This is another high performance small case alternator. These particular CMI Alternators are a great value and start at $489.00 for a 100A model (without the regulator). The pictured alternator is a 160A model but with that type of amperage you then jump into a serpentine (multi-ribbed belt) kit.

Did I over Think My System?

In my opinion a lot of coastal & weekend only boaters, with cheap flooded batteries & whom are tied to shore charging all week, can & do often drastically over think and over blow charging systems.

With certain battery types though you really do need to over think the system. The reality for me is that I see less than 20% of the boats out there that have AGM, GEL or AGM TPPL batteries, yet nearly 60% of the coastal/weekend cruisers have fully gourmet 1.5K+ alternator charging systems with no dire need for them. Money wasted? Some times yes, when based on actual use. Like anything be realistic about your usage.

When Should I Use External Regulation?

Flooded Cell Batteries - If the bank exceeds the hot rated alternator capacity by more than 80% I recommend a smart regulator & temp sensing of both the battery bank and alternator. Eg; a 400 Ah flooded bank is comfortable with about 100 amps in bulk so a 70 amp alternator, using its hot rating, would get external regulation with alternator temp sensing at the least.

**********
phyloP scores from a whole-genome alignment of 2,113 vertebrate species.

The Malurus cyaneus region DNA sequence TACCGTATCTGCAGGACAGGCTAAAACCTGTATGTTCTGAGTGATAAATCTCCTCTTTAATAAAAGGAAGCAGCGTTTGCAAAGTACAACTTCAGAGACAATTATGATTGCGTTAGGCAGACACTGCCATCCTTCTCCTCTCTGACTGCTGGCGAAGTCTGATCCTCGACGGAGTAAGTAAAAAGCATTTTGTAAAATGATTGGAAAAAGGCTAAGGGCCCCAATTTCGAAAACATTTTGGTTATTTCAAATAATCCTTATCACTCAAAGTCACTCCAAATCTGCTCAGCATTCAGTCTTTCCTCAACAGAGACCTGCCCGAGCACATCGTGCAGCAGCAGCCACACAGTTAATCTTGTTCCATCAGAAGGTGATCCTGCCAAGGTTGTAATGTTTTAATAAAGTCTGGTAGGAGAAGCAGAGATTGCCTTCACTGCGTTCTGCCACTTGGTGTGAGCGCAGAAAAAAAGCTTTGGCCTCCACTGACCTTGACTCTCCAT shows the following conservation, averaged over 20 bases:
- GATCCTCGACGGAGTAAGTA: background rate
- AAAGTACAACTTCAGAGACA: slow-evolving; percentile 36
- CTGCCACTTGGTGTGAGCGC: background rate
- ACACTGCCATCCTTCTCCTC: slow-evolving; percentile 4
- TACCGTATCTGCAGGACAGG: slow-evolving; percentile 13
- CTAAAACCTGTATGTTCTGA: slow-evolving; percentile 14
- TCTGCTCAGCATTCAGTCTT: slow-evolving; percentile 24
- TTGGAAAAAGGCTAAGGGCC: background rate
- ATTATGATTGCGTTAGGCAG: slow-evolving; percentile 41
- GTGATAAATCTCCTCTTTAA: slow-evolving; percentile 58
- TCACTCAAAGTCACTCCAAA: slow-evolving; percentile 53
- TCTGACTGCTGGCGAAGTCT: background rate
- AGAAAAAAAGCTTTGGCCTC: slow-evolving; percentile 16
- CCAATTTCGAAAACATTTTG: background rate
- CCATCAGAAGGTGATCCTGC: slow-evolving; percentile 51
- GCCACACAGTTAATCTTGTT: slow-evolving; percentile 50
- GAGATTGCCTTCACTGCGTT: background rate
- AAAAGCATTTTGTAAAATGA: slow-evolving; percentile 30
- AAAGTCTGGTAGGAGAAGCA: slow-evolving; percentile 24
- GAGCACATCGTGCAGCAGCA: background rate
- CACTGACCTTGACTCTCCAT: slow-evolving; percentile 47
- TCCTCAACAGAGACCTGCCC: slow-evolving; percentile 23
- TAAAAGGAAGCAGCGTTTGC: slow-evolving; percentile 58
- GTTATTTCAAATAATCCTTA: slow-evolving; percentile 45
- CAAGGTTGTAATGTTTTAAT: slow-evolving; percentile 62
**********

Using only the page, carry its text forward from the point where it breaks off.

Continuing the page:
NOTE: I generally prefer to go one size larger with the alt than is needed & then derate the current output with the regulator. This allows the alternator to work less hard and run cooler. This can be done with Balmar regulators.

AGM Batteries - I always recommend external regulation with alternator and battery temp sensing at a minimum. I have seen a number of dumb & super-dumb regulated alternators burned down by the high acceptance rates of AGM batteries. Temp compensation of the batteries is a requirement for these expensive batteries and factory alternators don't do it correctly.

GEL Batteries - I always use external regulation with alternator and battery temp sensing at a minimum. GEL's require specific voltage ranges that dumb regulators just can't accommodate very often. Battery temp compensation is a must with GEL batteries.

TPPL AGM Batteries - Same as AGM

Dumb Regulator / Temp Compensated (Hitachi/Yanmar etc.) - These factory alternator regulators are horrible for deep cycling applications. Almost every Yanmar engine with a Hitachi alternator, if used regularly in a deep cycling application, should have be converted to external regulation or convert to a new alt & regulator.

Dumb Regulator / Low Voltage Set Point - If your alternator regulator is set to less than 14.2V it would be wise to invest in a better regulator.

Inaccurate Voltage Sensing - This piece of the charging puzzle can not be over looked. Many factory systems have horrendous voltage drop between the battery bank and alternator. These alternators are what is commonly referred to as self-sensed meaning they measure system voltage at the alternator BEFORE ANY VOLTAGE DROP has even occured. This can cause the alternator to go into CV / voltage limiting mode prematurely. External regulators correct for this by allowing positive and negative regulator wires (volt sensing) to be routed directly to the battery terminals. This can yield significant increases in charging performance.